Every day, hundreds of people up and down the country help us to tell the story of England, and you could be one of them.
Whether it’s helping to plant bulbs in formal gardens, running craft workshops for families or answering questions from curious visitors, there are a huge range of roles available.
We are recruiting
We are recruiting for a number of exciting roles that can be carried out in a Covid secure way. The majority of our sites are now open but with certain restrictions still in place to keep everyone safe. You can use the search function below to see what roles are currently available near you. We look forward to meeting you soon.
For more information how we are Covid secure please see our FAQ page.
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Ways to volunteer
Supporting our visitors
Share your passion and enthusiasm with our visitors by providing a warm and friendly welcome, telling stories and answering questions.
Maintaining our gardens
As a garden volunteer you can immerse yourself in some of the most glorious gardens in England.
Bring history to life for young people by helping to deliver activities and workshops to school groups or families.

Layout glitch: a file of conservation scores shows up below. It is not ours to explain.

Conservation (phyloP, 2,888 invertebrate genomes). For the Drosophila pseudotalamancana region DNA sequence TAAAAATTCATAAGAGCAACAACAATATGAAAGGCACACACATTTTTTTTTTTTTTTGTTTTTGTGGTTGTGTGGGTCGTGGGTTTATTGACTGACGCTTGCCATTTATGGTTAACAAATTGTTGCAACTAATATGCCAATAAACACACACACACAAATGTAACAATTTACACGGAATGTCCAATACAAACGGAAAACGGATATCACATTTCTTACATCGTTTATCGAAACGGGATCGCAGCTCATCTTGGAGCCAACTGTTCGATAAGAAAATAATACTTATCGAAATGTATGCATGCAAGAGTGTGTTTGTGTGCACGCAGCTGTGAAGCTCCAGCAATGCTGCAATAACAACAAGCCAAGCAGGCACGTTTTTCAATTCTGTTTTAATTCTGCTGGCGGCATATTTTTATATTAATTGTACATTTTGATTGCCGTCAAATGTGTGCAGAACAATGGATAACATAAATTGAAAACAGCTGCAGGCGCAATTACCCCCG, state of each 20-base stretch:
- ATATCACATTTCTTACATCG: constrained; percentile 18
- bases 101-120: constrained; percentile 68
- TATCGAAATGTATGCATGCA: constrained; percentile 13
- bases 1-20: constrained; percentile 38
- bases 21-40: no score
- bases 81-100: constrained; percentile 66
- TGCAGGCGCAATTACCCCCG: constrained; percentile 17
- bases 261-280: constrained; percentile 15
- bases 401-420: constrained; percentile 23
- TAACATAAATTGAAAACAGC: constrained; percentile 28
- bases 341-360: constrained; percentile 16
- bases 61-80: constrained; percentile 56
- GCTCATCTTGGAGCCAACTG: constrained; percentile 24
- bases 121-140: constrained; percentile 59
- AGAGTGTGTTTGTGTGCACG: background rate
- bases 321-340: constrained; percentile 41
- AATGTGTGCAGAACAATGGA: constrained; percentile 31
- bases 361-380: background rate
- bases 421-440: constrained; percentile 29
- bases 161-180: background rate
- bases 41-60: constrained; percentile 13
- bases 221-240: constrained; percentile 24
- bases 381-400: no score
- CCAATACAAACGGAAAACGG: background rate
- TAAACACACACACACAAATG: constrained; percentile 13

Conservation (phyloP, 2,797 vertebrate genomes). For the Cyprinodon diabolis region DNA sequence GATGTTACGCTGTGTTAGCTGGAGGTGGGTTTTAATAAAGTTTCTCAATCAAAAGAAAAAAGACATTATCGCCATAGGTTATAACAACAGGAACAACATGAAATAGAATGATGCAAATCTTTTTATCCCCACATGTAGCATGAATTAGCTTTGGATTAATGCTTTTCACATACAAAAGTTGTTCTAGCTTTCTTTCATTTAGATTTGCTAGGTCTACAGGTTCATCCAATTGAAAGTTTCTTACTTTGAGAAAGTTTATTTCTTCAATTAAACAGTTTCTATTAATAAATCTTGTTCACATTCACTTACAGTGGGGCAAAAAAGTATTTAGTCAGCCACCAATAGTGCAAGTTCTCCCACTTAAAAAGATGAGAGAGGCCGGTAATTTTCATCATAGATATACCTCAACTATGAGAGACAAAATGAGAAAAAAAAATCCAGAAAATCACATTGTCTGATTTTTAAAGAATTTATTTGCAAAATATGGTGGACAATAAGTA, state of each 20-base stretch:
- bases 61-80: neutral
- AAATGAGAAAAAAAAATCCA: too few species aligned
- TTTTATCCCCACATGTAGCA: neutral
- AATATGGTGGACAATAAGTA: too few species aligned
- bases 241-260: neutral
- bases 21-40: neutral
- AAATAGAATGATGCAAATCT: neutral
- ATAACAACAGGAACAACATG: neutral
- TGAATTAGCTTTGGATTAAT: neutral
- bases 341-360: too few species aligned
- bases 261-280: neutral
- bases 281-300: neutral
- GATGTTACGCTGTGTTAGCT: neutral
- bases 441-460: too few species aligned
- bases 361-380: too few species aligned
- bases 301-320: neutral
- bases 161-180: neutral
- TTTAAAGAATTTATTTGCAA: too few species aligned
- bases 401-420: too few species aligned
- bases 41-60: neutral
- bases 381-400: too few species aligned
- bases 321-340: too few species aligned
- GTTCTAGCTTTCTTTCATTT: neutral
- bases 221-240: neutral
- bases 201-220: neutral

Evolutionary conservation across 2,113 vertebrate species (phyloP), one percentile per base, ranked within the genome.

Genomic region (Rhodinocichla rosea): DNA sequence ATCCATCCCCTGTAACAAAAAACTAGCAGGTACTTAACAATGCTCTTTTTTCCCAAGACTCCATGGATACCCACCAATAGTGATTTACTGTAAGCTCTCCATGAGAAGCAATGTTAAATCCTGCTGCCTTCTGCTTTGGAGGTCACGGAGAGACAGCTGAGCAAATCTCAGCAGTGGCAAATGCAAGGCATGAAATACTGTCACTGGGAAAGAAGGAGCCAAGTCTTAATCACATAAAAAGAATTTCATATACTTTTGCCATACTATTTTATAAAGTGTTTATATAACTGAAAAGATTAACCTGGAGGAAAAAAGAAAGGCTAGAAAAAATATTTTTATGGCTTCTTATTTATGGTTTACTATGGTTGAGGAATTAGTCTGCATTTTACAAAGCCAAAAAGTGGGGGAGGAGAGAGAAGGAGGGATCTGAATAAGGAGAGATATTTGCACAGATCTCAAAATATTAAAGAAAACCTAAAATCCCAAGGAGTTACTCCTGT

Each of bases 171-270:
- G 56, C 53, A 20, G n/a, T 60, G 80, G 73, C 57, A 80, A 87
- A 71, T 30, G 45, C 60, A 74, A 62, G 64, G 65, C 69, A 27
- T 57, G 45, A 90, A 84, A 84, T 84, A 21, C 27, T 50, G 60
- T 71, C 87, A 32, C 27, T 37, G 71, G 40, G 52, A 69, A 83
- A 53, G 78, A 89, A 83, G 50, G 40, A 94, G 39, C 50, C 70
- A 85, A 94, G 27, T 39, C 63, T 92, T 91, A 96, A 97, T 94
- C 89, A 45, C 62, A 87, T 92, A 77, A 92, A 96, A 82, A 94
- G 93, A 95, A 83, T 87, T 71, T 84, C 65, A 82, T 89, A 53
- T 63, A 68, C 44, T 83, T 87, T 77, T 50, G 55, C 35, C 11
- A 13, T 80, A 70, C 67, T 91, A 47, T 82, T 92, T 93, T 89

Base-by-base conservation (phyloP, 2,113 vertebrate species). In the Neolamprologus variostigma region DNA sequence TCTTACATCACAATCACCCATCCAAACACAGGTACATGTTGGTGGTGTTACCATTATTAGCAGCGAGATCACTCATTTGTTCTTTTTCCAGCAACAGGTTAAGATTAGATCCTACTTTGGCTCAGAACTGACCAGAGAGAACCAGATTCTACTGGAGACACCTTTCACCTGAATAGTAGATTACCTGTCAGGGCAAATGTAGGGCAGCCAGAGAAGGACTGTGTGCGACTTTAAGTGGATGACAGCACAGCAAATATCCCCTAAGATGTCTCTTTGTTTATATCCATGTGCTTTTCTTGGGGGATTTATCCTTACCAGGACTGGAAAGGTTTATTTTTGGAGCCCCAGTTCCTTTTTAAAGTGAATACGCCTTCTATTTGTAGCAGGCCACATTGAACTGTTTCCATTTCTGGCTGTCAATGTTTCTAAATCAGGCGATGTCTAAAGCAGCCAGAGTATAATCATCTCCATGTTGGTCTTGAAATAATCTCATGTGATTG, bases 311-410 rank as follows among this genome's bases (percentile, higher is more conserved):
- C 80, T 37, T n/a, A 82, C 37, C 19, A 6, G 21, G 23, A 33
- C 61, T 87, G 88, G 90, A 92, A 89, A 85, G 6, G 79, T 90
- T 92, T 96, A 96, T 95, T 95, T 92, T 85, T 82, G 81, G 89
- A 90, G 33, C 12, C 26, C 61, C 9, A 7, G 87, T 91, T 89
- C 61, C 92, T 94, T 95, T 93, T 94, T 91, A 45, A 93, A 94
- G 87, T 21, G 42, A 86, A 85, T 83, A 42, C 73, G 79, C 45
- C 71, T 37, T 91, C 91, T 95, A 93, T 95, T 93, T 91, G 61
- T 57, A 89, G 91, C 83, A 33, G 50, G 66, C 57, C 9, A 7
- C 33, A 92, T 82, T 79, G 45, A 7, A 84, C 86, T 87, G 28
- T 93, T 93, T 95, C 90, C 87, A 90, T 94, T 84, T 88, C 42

Behind the scenes
Our volunteers are busy behind the scenes in our offices, archives and storerooms in locations across the country.
Volunteering during the Coronavirus pandemic
Our volunteer roles have had to adapt to ensure we meet government guidelines and to protect our volunteers. Here we share how one team have met the challenge.
1066 BATTLE OF HASTINGS, ABBEY AND BATTLEFIELD
I’m Robert and, for the last three years, I’ve volunteered at Battle Abbey in East Sussex. My role involves meeting and greeting visitors as they arrive on site, answering questions, site information and talking about the history of the Abbey. However, my favourite part of the role is in giving visitors a guided tour of this picturesque and historic site.
I missed my volunteering role during lockdown but still felt in touch through regular bulletins from English Heritage colleagues and a weekly volunteer newsletter. I was invited to a training session at the Abbey in early in July where it was evident that English Heritage had given serious attention to the safety of staff and visitors. I felt confident in returning to my role in mid-July, meeting and greeting visitors and explaining safety procedures. I was struck by visitors’ enthusiasm, good-humour and common sense. Many, clearly, had been looking forward to their visit during lockdown and a number had been keenly anticipating their return to a heritage site which they knew and loved. And our visitors seemed eager to talk – outside and at a sensible distance, of course. It was only when I returned to my role that I realised just how much I had missed the Abbey and the importance of my work as a volunteer to my own sense of enjoyment, purpose and well-being.